No tea at this Boston party: Journalists put down notepads for convention dance


Student journalists sport costumes at the annual JEA/NSPA convention dance on Nov. 16. Photo by Kristen Shepard.

By Kristen Shepard
Editor in Chief

BOSTON – A cow, Miley Cyrus, Santa Claus and Iron Man made an appearance at the Sheraton Boston Hotel on Friday for the JEA/NSPA Fall National High School Journalism Convention’s dance.

A Journalism Education Association/National Scholastic Press Association tradition, this year’s dance, titled the Boston Bash, attracted students from across the United States, and offered a unique opportunity for students to socialize with fellow aspiring journalists in a casual, cosmopolitan atmosphere.

Beginning at 9 p.m., the dance started as most dances do: slow and uncomfortable. It was not long until school after school piled into the Sheraton grand ballroom, each bringing forth a unique energy and appearance. By 10:30 p.m, the dance was overwhelmed with teenagers eager to show off their dance moves.

Student journalists sport costumes at the annual JEA/NSPA convention dance on Nov. 16. Photo by Kristen Shepard.
Student journalists sport costumes at the annual JEA/NSPA convention dance on Nov. 16. Photo by Kristen Shepard.

One publication showed up in pajamas toting stuffed animals, another debuted as minions from the movie “Despicable Me”. Even though his school did not coordinate outfits, senior John Hearne from Lake Central High School in St. John, Ind. proudly donned a cow suit.

“The goal behind the cow suit is to promote the idea that this dance with be ‘udder-ly’ a blast,” Hearne said. “The dance is a great way to act like a goof with your fellow staff members and not worry about how others view you.”

Serving as the student director of his school’s broadcast, LCTV, Hearne hopes that demonstrating boldness by sporting a cow suit will encourage the younger members of his publication to step outside of their comfort zones.

“If nothing else, the my successors will remember me as ‘John the Cow’,” Hearne said.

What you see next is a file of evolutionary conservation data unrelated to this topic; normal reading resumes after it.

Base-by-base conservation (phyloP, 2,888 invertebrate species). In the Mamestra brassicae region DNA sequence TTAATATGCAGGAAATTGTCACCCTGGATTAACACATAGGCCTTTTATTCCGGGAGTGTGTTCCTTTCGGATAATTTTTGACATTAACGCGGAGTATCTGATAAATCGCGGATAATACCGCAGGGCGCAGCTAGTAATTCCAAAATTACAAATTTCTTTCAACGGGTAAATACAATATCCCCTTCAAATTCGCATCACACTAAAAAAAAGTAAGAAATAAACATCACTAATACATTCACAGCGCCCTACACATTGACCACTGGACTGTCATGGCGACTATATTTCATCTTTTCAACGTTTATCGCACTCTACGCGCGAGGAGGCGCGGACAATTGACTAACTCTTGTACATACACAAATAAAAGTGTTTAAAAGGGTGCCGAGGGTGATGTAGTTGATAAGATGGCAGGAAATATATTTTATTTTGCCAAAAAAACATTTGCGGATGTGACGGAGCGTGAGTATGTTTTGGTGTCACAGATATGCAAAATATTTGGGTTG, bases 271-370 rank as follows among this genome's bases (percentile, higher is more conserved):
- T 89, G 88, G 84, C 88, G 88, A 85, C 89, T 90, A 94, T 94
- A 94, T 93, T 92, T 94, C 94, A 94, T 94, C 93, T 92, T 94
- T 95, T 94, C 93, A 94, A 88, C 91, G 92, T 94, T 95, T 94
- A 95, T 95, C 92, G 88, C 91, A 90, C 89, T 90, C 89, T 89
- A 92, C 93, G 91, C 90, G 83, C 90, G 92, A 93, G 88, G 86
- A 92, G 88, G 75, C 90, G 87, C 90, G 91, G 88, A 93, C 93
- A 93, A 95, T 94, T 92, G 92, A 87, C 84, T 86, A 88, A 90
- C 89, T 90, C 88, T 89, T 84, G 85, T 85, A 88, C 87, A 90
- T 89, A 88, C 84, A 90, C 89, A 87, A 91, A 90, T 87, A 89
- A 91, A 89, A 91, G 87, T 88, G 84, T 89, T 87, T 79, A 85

Not all students shared the same nerve and enthusiasm as Hearne. Quinn Moore from Robinson Middle School in Fairfax, Va. sees the dance as an opportunity to preview the high school experience.

“The high school in my district allows a few middle school students to attend these conventions each year, but I’m only an eighth grader,” Moore said. “Now I get to see what high school is really like. Just in the last two days, I have met so many nice people and I have tons of idea to change my school’s yearbook when I get to high school.”

JEA Executive Director Kelly Furnas kept a watchful eye on the dance, serving as an unofficial chaperone. A professor in the A.Q. Miller School of Journalism and Mass Communications at Kansas State University, Furnas is an experienced and passionate educator.

“You guys have been sitting all day, hour after hour after hour, and the idea behind the dance is giving you guys a way to unwind and let loose,” Furnas said. “Most students are very comfortable with the idea of a dance, because they probably have them at their schools.”

The dance, however, is more than a chance for students to let their energy lose. Through the Boston Bash, students are given the opportunity to network with student from all around the nation. The JEA planning board elects to host the dance on Friday night so that students have the opportunity to meet students in their sessions prior to attending the dance with them.

“The dance gives students a chance to see their peers in a completely different atmosphere than in their classes,” Furnas said.  “From a logistics point of view, the dance is a good way to keep all students entertained for a long period of time without major security concerns.”

In a loud and electrifying atmosphere, journalism students from across the country put down their microphones and notepads and put on their dancing shoes in a night that will go down as yet another successful JEA/NSPA convention dance.